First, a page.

Why do we want to separate the data from the GUI?
One reason would be so we can keep a LOT of information, but only display a subset of it. For example we might have a lot of personal information about an employee like their pay rate and social security number. But we don't want to display that to everyone on the network. We only show that to people with Human Resources management level access.
Another reason might be so we can use one form for gathering data, and other for displaying it.
But my personal favorite need is so I can serialize/deserialize the information. Remember that GUI controls can't be serialized. So if you have a contact form like this one
how do you plan to save the data?
Of course you know you should NOT just directly access the GUI controls in every line of your code. GUI controls should always be kept private. Other classes should only change public properties. This way you can rearrange the form, change names, do whatever you need to do under-the-hood and not break all of your references to the properties.
But this still makes the data (the properties) a part of the form. So what do we do?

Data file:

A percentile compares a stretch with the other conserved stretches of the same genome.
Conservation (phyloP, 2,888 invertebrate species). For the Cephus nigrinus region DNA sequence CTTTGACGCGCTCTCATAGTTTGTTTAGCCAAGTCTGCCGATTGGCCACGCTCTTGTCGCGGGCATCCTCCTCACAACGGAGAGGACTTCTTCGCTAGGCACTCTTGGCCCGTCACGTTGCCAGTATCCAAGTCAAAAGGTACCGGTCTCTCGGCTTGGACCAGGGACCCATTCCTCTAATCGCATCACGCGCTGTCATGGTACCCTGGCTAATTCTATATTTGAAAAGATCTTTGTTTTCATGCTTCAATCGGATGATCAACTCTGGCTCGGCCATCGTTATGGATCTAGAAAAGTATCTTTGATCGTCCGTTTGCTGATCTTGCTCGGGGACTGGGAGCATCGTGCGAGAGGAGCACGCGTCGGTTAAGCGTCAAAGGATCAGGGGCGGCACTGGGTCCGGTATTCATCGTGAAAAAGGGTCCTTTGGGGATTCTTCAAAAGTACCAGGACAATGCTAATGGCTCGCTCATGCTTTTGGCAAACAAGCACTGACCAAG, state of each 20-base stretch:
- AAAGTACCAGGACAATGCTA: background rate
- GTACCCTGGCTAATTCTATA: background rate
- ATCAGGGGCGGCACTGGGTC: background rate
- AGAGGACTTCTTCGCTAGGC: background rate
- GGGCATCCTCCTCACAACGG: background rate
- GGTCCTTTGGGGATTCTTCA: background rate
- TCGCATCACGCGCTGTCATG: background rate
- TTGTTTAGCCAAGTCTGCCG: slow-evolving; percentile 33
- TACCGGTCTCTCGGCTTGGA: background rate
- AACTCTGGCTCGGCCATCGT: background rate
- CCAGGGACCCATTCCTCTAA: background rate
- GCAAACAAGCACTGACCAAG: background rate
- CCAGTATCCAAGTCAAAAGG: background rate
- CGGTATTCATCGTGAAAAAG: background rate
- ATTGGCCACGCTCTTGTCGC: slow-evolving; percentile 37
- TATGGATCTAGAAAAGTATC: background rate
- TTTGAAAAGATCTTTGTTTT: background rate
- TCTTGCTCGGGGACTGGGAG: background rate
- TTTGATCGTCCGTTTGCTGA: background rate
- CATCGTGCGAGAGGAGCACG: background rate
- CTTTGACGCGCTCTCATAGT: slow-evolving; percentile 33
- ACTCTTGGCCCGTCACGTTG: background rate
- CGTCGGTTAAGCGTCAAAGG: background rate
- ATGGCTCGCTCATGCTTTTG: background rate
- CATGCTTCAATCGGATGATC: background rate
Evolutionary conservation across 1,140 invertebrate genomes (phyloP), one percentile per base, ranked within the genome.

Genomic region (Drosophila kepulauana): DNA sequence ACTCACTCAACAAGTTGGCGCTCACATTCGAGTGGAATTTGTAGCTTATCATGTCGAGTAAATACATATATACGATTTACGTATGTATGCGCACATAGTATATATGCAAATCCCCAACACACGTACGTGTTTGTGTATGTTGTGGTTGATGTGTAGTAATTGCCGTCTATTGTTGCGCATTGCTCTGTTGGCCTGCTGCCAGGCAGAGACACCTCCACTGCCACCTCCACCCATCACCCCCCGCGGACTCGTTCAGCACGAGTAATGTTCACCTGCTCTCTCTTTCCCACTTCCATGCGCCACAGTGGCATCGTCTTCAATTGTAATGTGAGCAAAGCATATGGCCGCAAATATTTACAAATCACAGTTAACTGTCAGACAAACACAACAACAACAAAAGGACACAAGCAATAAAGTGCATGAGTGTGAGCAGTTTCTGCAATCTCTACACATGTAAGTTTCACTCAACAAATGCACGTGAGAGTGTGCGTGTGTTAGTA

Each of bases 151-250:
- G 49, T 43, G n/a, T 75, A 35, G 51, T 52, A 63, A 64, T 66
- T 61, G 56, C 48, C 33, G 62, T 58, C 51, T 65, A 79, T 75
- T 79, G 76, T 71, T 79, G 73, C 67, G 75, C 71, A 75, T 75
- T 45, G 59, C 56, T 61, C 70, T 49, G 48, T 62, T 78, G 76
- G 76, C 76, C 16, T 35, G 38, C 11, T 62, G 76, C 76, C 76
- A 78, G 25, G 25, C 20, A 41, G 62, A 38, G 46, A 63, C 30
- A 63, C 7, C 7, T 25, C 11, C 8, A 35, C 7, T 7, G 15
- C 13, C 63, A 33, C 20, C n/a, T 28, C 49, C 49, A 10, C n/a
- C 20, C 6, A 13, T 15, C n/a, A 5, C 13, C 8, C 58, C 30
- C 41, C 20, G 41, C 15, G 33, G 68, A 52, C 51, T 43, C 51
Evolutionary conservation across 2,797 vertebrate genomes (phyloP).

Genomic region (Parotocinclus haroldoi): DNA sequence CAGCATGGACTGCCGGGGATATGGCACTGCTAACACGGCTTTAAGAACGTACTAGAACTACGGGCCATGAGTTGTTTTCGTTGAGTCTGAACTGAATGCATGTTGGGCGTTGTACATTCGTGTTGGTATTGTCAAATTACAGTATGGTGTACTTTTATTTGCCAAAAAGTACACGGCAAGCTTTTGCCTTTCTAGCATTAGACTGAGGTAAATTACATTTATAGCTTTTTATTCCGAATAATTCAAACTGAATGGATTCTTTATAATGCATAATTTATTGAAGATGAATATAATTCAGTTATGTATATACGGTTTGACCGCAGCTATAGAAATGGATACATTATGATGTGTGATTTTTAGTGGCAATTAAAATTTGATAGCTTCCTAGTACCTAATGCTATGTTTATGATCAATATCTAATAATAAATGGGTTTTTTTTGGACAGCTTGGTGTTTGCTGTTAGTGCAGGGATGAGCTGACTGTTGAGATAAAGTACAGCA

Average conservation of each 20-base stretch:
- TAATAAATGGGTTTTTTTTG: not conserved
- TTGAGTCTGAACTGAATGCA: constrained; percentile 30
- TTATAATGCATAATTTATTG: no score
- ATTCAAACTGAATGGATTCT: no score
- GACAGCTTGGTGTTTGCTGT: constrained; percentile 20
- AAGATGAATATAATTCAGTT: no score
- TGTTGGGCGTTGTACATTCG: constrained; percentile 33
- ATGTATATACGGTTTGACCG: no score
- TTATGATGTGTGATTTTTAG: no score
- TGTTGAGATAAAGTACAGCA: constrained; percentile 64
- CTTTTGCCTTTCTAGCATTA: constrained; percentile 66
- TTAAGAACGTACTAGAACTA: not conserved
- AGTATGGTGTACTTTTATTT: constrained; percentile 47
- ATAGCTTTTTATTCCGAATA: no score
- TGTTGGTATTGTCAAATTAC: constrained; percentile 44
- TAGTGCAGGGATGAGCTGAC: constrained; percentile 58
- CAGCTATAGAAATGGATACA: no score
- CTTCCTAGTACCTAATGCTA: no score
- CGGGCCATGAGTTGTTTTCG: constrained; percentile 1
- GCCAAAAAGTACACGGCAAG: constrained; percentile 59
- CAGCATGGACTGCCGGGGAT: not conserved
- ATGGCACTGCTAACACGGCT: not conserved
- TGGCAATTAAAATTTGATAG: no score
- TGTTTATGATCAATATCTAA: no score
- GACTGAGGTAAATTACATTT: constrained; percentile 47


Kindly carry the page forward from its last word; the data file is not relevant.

We make a class for your contact.
Notice that our ContactObj has more data than this form shows. That's one of the points we made earlier; that we can have more info and only show what this user's privileges allow.
We now have an object, but how do we update our earlier form to take advantage of it?
We add an instance of the ContactObj, [...]
and update our properties to use it.
Now it is just a matter of adding a couple methods to update the gui and update the object
We create a little Tester form to call our Contact form, then save the new data as an XML file after the Contact form closes.
And voila, we have a contact form with the data separated from the GUI. Our main form (tester in this case) can give the user a new contact form to obtain new data, and then save it.
But remember it could just as easily get a List<ContactObj> from a database. This would allow you to get a lot of contacts without creating a lot of forms for no reason. You could get a ContactObj and feed it into a different form that shows all the hidden properties and so on.
If you're running VS10 I've attached the finished solution.
If not, here's the final code after all the edits.
Number of downloads: 419
This post has been edited by tlhIn`toq: 07 July 2011 - 12:40 AM